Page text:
NIGERIAN VENTURE CAPITAL “FUTURE AFRICA”

By Paul Ndiho

A Nigerian entrepreneur is contributing to a drastic change in Africa’s technology landscape.  His ability to start multi million-dollar tech companies, create jobs, and solve the continent’s pressing challenges is going very well.  

Nigerian technology entrepreneur, Iyinoluwa Aboyeji, is arguably one of the most recognized names in Africa’s tech space.  The 29 year-old, has already invested in more than 20 technology companies across Nigeria and East Africa.

Here are two examples, Andela, is a talent accelerator that recruits and trains software developers and connects them with employers in Silicon Valley.  And Flutter wave is a global payments platform that empowers African merchants to operate on a worldwide scale.

Now Aboyeji is on a new mission to fund promising startups through his venture capital firm “Future Africa.”  The company is a people-powered innovation fund that provides capital, coaching, and community to mission-driven innovators that turn Africa’s most significant challenges into business opportunities.

 “I’ve spent the last few years at building startups, some of which are most people know like Andela and Flutter wave, and now I’m an Angel investor in businesses. And I intend to build a small portfolio of startups geared to solving tough problems across Africa”.

Aboyeji says his goal is to “create new and more sustainable funding sources for Nigeria’s tech Eco-system.  Future Africa comprises diaspora-based Nigerians looking to tap into tech opportunities back home, as well as younger, upwardly mobile Nigerians interested in aggressive investment strategies.

“We usually focus on companies that are solving challenging problems, and it comes from our own experiences as founders when we started Andela. We knew there was a vast unemployment gap; the education that young people are receiving at that time wasn’t going to give them the ability to engage in global jobs, like in development and design.  What we did was to devote programs that addressed the challenges that we face, and this created a flooded space of remote engineers, designers, and writers from Nigeria.”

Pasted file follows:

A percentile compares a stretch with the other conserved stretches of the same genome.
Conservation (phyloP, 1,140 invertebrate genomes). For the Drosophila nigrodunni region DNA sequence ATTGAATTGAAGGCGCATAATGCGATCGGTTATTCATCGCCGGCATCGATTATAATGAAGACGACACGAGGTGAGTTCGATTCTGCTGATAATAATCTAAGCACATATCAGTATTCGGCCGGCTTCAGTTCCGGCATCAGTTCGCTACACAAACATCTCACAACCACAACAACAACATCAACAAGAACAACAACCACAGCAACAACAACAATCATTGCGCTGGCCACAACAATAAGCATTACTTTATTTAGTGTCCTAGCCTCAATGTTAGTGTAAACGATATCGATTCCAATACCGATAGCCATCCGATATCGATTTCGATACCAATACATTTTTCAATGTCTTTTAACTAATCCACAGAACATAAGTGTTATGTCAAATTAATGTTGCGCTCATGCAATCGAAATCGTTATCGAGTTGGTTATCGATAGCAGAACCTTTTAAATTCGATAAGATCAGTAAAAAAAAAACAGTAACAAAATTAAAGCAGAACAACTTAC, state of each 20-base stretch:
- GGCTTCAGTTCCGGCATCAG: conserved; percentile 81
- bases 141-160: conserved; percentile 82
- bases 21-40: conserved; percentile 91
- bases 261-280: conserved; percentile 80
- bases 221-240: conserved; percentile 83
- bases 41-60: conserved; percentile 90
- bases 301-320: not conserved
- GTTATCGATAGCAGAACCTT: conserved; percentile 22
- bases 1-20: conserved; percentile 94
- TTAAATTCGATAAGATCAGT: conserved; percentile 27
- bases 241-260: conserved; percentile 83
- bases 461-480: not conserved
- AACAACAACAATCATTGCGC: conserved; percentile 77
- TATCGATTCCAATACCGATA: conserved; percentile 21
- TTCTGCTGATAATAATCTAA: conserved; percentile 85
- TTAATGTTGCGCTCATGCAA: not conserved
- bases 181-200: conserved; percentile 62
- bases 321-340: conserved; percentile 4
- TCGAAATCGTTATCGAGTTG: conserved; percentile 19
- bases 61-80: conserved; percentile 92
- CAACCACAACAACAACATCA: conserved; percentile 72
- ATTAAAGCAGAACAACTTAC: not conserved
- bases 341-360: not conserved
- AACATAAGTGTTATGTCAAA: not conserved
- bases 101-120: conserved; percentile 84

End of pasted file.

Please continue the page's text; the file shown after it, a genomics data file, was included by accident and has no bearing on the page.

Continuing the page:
Investment in Nigerian startups has soared over the last five years, making Lagos the most valuable technology hub in Africa.  But the financial support is being dominated by funds from Silicon Valley, London, China, or elsewhere, rather than from local investors or high net worth individuals.  They tend to focus on more traditional sectors like energy and agriculture.

“Nigeria is an interesting country. In terms of Africa, Nigeria is a critical factor. It’s the largest economy, and it has the largest population and a very diverse market. So, understanding this place and conquering it means not just to getting richer but really to providing people with the playbook for scaling across the continent.”

Aboyeji has hosted several tech giants in Nigeria, including Mark Zuckerberg, founder and CEO of Facebook and Jack Dorsey, co-founder, and CEO of Twitter. Both men are invested heavily in the Nigerian market.

Much of the collective’s credibility likely stems from Aboyeji’s track record as a startup founder and investor, having co-founded Andela and Flutterwave.  The companies have received a combined $235 million in funding.

54gene, a genomics research firm that Aboyeji has invested in has raised $15 million dollars.  For a man whose dream is to change Africa’s technology scene, the sky is the limit.

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